Bartholomeusz added: “With the recent government cooling measures announced, buyers are now facing a tougher time in obtaining bank loans and financing for property purchases. This no doubt adds to the challenge of marketing a new development to an audience that sees no less than 20-30 property ads in the papers on any given weekend.”

“Sky Vue had to differentiate itself beyond location and its unique selling points, and we wanted to cut through the clutter of saying the same things and putting out the same visual directions as with all other ads,” she said.

Well done Fiona!!    Congratulations.

Asia's ultra-rich like Singapore as Principal Residence

Besides stable, political, economic conditions, there's favourable taxation

The availability of top quality education has made Singapore the second top location for the ultra-rich in Asia to buy second homes. This is particularly true among the Chinese and Indians, according to Citi Private Bank-Knight Frank Wealth Report.  

And when it comes to principal residence, Singapore is the first choice for Asia's ultra-high net worth individuals (UHNWIs), especially Indians. In addition to the stable political and economic conditions, Singapore offers favourable taxation policies to these wealthy individuals, said the report.  

The pricing of luxury properties here is also much lower than in other markets such as Hong Kong, Tokyo, Paris, London and Monaco.

The report was based on an online survey at the beginning of 2011 by 160 Citi Private Bank wealth advisers representing almost 5,000 UHNWIs from 36 countries. The average worth exceeded US$100 million.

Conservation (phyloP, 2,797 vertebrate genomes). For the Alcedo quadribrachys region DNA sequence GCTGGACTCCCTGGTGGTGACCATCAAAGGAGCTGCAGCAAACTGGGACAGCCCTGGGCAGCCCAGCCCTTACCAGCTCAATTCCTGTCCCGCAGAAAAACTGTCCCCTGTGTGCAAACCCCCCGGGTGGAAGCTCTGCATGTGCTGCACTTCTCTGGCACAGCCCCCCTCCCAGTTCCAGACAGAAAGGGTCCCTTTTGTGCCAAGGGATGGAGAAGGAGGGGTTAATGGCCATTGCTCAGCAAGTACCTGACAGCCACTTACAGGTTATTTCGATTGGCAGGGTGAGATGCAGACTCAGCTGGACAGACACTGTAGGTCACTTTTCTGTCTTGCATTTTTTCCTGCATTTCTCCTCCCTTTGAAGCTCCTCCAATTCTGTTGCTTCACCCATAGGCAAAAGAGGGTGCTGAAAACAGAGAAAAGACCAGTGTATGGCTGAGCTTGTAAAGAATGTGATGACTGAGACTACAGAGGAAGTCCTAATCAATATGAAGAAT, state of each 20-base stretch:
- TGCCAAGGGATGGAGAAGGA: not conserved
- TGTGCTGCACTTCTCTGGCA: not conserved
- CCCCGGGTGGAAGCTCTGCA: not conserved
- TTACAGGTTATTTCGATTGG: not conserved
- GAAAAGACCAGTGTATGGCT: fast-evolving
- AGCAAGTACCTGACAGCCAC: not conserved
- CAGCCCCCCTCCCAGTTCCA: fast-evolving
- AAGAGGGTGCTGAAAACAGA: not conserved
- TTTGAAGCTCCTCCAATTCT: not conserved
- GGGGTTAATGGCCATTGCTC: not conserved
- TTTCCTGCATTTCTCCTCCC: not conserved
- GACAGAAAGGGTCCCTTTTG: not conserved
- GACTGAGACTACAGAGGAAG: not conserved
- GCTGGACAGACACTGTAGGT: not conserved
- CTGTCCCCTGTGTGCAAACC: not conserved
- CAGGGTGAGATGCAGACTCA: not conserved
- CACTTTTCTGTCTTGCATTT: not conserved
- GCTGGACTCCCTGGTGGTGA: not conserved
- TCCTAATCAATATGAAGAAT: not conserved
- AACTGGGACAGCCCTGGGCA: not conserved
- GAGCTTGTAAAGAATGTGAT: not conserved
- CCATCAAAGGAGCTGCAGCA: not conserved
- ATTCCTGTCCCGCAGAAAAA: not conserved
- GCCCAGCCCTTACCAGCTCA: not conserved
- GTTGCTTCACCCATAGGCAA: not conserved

According to the Attitudes survey, education is one of the primary reasons for second-home purchases, especially among East Asian UHNWIs.

Said Rupert Hoogewerf, publisher of the Hurun Report which lists China's rich: 'A property for (university-going) children to live in is an obvious step to take and a very popular investment option. Anecdotal evidence indicates that the condition of property markets can be an influencing factor when universities are being assessed.'

Besides the UK and the US, other top choice locations for education are Canada, Australia, New Zealand, Hong Kong and Singapore.

Meanwhile, Singapore has retained its position as the fourth top global city for the super rich. It, however, risks falling to the sixth spot as Shanghai and Beijing are seen rising up the ranking in the next 10 years.

The report also showed that property remains very much a part of the rich's portfolio. Other than their own businesses, brick and mortar remain the second most trusted place for the world's ultra-rich to store their wealth. About 35 per cent of the portfolio of the world's UHNWIs are allocated to property.

And property is not about to lose its appeal any time soon, despite the severe correction in the West following the global financial crisis and the record prices in the East. Enthusiasm for this asset class has increased in the last five years.

In fact, of all the asset classes out there, the world's ultra-rich are most enthusiastic about property, more so than equities, government bonds, corporate bonds, commodities and gold.   

Revealing the cultural bias of East Asians for property, the UHNWIs in this part of the world are as enthusiastic about property as they are about their own business. The rich from other regions rank their own business higher.

Of the various property sectors, direct ownership of residential property is the most favoured, with 28 per cent of those surveyed considering buying another second home outside their country of residence.

Broken down into the various regions, more of the rich from Africa, Russia and Commonwealth of Independent States, Middle East, Europe and East Asia are considering buying a second home outside their home countries.